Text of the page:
May to hold Brexit War Cabinet to agree backstop plan

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MORE: We've come so far - now for the big push He said: "Nearly two and a half years on from the referendum, we are, both on the European Union deal, and on other post Brexit trade deals, still lost in campaign mode on fantasy island".

Cabinet Office Minister David Lidington is also due to hold Brexit meetings with figures from the UK's devolved administrations on Thursday.

"I'm sure they too will be persuaded the alternatives - of no deal or potentially a Corbyn government - would not be of benefit to them or Northern Ireland", he said.

The EU proposed a "backstop" solution to keep the Northern Ireland in the bloc's customs union and parts of the single market that underpins the 1998 peace agreement there - an option British prime minister Theresa May has rejected so far arguing it would create a border within the United Kingdom, in the North Sea between Northern Ireland and the mainland UK.

The de-facto Deputy Prime Minister was pressed on the DUP's support when he appeared on ITV's Peston on Wednesday night.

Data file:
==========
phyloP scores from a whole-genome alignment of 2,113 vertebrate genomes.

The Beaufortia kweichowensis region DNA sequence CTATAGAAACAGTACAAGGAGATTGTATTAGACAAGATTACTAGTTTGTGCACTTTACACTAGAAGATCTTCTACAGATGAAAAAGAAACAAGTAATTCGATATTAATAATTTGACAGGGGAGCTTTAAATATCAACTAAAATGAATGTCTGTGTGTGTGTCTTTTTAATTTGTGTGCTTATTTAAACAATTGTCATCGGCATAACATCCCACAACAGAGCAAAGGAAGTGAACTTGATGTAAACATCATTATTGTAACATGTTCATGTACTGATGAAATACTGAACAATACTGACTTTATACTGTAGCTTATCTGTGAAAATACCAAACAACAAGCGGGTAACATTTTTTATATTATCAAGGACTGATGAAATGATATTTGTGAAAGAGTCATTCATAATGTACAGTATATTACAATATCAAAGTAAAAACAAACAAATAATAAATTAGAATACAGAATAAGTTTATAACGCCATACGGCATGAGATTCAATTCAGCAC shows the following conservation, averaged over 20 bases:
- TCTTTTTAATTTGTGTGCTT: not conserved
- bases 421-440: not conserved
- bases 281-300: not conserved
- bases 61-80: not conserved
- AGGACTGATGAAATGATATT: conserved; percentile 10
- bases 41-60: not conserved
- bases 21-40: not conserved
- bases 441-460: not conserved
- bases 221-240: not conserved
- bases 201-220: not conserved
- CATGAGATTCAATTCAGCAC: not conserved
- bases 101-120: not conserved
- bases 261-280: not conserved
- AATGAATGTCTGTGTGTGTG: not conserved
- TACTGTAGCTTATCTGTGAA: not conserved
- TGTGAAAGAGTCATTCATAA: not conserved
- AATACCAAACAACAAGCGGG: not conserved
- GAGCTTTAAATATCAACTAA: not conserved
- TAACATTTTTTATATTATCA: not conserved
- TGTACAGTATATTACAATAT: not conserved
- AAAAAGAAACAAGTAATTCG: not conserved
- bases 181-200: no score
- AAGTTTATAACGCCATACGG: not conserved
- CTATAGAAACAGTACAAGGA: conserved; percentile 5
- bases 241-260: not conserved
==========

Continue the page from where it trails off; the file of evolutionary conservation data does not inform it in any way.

He also stressed the EU's insistence that Britain must accept possible checks on goods moving between its mainland and its province of Northern Ireland, saying Brexit will trigger the need for customs, value-added tax and compliance checks with European Union standards.

But he said that checks on animals and animal food products passing between Northern Ireland and Great Britain would have to increase tenfold.

London hopes to resolve the issue with a future trade deal, but agrees there should be a "backstop" arrangement to avoid physical frontier checks until that deal is done.

The plan would also involve keeping Northern Ireland in the single market to help maintain frictionless trade across the border with the Republic while mainland Britain would be outwith the single market.

He suggested all 10 DUP MPs could vote down this month's budget to "pull the government back into keeping its promises".

Speaking to Sky News in his constituency of Larne on Northern Ireland's east coast, Mr Wilson said that the DUP were not going to be "bullied" or "bribed" into supporting a deal that could see Northern Ireland effectively kept in the single market or customs union.

"But that's not a question for us, we're not members of the Conservative Party".

The Prime Minister relies on the support of 10 of Northern Ireland's DUP MPs to prop her up in the House of Commons and to secure their backing senior Tories are ready to offer them a bribe.

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